Prime Minister Benjamin Netanyahu ordered the Jerusalem municipality and the Public Security Ministry to delay the execution of a demolition order for the Mugrabi Bridge, which connects the Western Wall Plaza to the Temple Mount, a senior official told Haaretz on Sunday.
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According to the official, Friday's decision to delay the demolition by one week, forestalled the destruction of the bridge that was scheduled to commence late Saturday night and last for 72 hours.
However, the site's sensitivity, as well as, Egypt's warnings that the move could lead the Tahrir Square protestors to focus their anger on Israel, prompted Netanyahu to delay the demolition. The premier is expected to hold an extensive discussion on the matter in the next few days in an attempt to resolve the issue.
The wooden bridge has allowed tourists, security forces and Jewish visitors to enter the Temple Mount via the Mugrabi Gate, located next to the Western Wall.
Police demanded its construction after part of an unused ramp leading up to the Mugrabi Gate buckled on a snowy night in February 2004.
The unsound Mugrabi Bridge has turned into a hub of tension between Israel and both the Palestinian Authority and Jordan.
Jerusalem Mayor Nir Barkat ordered the demolition, since the bridge was deemed unsafe, with a temporary bridge to be built in its place, allowing safer passage to the Temple Mount.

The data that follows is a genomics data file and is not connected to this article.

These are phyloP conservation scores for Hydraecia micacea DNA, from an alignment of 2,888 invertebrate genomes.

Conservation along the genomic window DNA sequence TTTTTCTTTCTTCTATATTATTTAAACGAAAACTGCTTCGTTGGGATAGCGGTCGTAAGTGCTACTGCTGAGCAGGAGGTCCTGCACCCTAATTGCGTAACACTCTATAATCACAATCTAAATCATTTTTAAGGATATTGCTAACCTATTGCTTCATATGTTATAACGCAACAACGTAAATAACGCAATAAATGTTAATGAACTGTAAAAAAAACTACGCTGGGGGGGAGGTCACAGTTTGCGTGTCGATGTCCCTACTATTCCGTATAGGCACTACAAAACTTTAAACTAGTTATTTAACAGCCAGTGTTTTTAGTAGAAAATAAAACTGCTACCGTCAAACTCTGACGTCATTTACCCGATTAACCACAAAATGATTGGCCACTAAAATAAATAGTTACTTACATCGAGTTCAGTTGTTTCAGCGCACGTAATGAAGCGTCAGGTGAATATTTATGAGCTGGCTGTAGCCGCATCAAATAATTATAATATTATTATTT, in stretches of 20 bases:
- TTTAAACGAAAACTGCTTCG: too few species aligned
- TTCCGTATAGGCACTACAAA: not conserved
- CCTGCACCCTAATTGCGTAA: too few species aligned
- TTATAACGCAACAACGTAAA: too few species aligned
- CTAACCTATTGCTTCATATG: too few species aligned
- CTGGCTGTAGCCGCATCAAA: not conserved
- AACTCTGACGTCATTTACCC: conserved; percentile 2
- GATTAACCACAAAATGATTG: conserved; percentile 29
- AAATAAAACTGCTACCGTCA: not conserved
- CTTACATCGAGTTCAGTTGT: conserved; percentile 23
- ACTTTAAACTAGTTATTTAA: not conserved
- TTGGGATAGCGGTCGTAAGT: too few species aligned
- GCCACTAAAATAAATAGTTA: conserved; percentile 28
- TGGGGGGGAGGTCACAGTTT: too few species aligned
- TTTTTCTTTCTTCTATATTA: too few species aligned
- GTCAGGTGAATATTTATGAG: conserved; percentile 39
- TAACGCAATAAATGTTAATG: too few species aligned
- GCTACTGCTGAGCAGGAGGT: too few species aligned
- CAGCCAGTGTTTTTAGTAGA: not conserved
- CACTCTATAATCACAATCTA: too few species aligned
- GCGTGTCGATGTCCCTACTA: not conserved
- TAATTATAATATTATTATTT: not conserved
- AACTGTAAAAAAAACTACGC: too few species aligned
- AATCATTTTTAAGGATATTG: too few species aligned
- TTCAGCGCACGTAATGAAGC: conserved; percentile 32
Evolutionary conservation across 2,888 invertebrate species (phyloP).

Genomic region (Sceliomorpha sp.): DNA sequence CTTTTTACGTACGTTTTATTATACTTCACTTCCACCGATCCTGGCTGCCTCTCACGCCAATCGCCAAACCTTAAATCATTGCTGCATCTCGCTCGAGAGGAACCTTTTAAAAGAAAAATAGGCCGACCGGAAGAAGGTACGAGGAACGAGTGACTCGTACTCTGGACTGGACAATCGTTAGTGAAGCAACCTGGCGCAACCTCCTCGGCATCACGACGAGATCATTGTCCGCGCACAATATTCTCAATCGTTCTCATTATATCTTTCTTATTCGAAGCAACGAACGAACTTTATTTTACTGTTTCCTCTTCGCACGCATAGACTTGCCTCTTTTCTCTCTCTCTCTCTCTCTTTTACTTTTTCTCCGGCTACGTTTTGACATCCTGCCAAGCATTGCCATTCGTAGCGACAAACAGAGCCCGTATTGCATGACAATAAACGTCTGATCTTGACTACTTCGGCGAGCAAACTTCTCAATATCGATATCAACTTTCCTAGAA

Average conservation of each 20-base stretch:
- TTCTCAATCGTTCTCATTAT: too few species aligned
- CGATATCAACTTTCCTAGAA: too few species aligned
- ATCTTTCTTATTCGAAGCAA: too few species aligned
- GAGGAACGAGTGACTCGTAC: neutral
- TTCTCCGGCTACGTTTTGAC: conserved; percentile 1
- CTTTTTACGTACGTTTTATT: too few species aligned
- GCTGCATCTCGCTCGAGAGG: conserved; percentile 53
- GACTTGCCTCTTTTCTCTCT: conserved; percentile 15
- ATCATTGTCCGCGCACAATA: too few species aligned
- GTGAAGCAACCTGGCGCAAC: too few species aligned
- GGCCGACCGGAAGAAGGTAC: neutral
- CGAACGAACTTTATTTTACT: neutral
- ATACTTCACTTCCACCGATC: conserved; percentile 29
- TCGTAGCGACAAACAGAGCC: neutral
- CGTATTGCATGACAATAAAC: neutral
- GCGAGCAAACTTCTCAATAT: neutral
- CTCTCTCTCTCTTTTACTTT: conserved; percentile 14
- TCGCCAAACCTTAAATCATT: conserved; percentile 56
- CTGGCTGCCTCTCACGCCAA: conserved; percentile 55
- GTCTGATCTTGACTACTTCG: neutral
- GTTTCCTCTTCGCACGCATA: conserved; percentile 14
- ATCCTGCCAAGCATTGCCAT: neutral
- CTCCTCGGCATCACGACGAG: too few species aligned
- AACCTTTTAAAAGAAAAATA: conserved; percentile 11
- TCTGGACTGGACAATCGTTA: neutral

In recent days, the Islamic Waqf – the religious authority which manages the Temple Mount – launched a public campaign against the demolition, arguing the demolition was part of an Israeli plot to damage the Al-Aqsa Mosque.
A similar campaign was started in Jordan, with the backing of the Ministry of Awqaf Islamic Affairs and Holy Places. Israel's peace treaty with Jordan formalized Jordan's status as overseer of Jerusalem holy sites, with an emphasis on the Temple Mount.
Sources have indicated that Netanyahu's decision to delay the demolition was also prompted by Jordanian warnings that the move could incite riots in the Hashemite Kingdom.
Earlier this year, Jordanian and Israeli officials reached a draft agreement that would regulate the replacement of the old bridge with a newer one, with Cabinet Secretary Zvi Hauser making a rushed trip to Amman in order to sign the deal.
However, Jordan backed away from the agreement at the last moment, and the two countries have been trying to resolve the issue ever since.